The latest numbers from Statistics Canada show that B.C.’s policy has been a real environmental and economic success after six years. Far from a being a “job killer,” it is a world-leading example of how to tackle one of the greatest global challenges of our time: building an economy that will prosper in a carbon-constrained world.
B.C.’s tax, implemented in 2008, covers most types of fuel use and carbon emissions. It started out low ($10 per tonne of carbon dioxide), then rose gradually to the current $30 per tonne, which works out to about 7 cents per litre of gas. “Revenue-neutral” by law, the policy requires equivalent cuts to other taxes. In practice, the province has cut $760-million more in income and other taxes than needed to offset carbon tax revenue.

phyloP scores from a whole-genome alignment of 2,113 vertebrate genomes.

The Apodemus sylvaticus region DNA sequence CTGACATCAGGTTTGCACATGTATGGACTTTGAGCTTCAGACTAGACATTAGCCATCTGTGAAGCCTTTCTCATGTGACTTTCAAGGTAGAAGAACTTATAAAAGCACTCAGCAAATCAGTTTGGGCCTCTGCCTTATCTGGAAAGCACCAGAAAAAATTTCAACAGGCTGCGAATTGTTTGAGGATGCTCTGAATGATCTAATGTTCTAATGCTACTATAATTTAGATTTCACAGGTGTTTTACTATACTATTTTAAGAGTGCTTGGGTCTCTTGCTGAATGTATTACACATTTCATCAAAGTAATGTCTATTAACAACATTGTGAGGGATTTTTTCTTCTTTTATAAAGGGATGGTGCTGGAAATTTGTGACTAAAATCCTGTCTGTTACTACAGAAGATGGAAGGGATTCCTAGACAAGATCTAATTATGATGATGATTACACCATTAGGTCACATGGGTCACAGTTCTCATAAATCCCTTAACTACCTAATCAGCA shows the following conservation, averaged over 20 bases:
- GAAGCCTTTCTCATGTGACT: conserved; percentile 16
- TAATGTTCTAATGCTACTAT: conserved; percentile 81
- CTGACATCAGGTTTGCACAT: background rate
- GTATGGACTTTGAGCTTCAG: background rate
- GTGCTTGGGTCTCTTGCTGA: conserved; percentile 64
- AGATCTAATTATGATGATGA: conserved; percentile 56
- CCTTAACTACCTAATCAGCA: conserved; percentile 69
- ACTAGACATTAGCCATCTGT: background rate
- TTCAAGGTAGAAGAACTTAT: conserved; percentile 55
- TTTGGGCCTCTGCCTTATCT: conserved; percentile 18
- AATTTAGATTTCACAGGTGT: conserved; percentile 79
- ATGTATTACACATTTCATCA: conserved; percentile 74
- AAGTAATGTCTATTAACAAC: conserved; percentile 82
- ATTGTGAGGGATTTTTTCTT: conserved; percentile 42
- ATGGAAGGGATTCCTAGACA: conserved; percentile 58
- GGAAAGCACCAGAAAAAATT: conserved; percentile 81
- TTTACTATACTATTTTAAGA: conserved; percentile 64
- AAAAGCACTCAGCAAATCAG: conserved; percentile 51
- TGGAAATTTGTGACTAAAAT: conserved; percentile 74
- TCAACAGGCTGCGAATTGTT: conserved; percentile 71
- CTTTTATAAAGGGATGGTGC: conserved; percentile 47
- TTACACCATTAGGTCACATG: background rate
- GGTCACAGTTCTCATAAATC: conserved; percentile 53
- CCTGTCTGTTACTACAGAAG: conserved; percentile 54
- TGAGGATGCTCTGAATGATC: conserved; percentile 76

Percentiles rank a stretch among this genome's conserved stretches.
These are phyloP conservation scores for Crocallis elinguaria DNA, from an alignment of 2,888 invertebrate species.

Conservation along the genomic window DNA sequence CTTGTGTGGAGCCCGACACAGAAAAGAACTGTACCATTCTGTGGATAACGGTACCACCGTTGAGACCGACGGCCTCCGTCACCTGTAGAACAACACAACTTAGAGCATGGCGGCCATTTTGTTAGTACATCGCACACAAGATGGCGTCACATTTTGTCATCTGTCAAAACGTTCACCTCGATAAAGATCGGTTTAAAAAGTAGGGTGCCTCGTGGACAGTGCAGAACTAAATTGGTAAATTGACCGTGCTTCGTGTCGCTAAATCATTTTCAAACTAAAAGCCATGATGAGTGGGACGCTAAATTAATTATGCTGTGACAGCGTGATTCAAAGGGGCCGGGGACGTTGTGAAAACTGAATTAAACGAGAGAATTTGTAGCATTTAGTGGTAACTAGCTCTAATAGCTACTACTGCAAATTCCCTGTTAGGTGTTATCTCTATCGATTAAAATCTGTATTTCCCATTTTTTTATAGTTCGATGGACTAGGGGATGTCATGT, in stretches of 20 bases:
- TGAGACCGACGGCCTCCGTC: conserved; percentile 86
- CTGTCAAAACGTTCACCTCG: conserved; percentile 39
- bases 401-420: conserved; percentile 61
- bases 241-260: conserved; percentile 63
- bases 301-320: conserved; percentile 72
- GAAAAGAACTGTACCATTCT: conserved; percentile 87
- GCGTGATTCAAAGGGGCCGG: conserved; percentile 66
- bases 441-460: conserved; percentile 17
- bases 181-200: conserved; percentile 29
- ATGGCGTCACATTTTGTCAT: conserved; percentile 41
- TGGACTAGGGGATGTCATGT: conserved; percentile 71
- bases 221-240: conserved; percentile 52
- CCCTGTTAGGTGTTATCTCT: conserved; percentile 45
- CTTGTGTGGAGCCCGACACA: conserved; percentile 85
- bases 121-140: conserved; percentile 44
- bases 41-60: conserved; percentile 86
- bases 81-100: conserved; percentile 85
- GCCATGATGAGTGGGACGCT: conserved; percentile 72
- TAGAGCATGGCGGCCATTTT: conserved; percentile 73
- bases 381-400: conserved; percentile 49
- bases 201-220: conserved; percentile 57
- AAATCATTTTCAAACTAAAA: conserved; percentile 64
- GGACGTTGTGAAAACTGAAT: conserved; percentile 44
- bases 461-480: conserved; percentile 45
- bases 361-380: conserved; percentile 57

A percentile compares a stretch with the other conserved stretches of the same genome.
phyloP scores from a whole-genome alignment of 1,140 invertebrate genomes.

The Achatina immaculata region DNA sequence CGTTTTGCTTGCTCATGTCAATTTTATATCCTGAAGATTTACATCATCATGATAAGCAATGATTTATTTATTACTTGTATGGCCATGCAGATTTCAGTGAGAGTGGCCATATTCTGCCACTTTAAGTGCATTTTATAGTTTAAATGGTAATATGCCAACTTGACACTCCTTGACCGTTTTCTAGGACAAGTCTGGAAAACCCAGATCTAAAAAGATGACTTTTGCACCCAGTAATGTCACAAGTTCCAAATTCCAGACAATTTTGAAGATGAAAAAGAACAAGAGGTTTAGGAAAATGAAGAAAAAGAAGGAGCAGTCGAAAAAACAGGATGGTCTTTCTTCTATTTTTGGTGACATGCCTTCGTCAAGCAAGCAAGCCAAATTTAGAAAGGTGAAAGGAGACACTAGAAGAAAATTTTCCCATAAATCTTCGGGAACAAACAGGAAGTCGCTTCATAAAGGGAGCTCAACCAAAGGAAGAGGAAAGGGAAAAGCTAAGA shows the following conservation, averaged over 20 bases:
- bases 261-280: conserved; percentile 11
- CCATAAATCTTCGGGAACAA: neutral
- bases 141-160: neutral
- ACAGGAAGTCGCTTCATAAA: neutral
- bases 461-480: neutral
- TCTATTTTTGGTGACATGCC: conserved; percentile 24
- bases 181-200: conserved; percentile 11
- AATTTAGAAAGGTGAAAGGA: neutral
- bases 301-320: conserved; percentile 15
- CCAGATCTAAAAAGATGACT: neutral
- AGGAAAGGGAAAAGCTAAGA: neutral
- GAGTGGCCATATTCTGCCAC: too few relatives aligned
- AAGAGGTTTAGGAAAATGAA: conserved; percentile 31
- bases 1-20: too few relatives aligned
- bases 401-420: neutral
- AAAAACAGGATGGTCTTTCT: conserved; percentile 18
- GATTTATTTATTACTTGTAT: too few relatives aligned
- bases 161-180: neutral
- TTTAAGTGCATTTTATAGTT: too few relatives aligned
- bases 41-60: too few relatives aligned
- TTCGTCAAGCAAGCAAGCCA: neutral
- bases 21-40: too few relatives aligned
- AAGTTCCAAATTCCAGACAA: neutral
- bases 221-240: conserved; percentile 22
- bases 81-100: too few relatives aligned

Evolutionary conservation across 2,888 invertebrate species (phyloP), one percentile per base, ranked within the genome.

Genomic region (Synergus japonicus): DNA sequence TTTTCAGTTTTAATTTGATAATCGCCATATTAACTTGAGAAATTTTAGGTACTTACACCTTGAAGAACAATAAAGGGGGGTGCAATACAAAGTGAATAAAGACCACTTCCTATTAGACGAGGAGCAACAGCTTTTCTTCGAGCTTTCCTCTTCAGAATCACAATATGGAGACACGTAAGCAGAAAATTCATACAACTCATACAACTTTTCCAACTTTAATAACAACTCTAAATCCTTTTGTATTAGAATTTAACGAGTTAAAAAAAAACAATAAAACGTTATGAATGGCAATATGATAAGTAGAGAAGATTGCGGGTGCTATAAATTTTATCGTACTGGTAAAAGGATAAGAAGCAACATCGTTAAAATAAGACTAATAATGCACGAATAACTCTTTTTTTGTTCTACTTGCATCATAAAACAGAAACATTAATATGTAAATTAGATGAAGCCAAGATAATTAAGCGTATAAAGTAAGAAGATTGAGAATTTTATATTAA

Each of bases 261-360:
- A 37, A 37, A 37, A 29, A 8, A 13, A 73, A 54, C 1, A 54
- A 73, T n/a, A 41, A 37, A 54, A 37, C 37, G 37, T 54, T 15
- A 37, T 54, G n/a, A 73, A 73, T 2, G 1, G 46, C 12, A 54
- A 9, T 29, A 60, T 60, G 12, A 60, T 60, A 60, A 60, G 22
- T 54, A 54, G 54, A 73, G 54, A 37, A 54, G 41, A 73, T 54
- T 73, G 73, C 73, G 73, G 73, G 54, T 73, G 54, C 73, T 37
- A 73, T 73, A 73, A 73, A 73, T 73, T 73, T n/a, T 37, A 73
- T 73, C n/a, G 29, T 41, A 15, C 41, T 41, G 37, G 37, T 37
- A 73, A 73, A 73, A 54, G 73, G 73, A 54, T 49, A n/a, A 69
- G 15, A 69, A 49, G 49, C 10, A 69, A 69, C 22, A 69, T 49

The result is that taxpayers are coming out ahead. B.C. now has the lowest personal income tax rate in Canada (with additional cuts benefiting low-income and rural residents) and one of the lowest corporate rates in North America. You shouldn’t need an economist and a mining entrepreneur to tell you that’s good for business and jobs.
At the same time, it’s been extraordinarily effective in tackling the root cause of carbon pollution: the burning of fossil fuels. Since the tax came in, fuel use in B.C. has dropped by 16 per cent; in the rest of Canada, it’s risen by 3 per cent (counting all fuels covered by the tax). To put that accomplishment in perspective, Canada’s Kyoto target was a 6-per-cent reduction in 20 years. And the evidence points to the carbon tax as the major driver of these B.C. gains.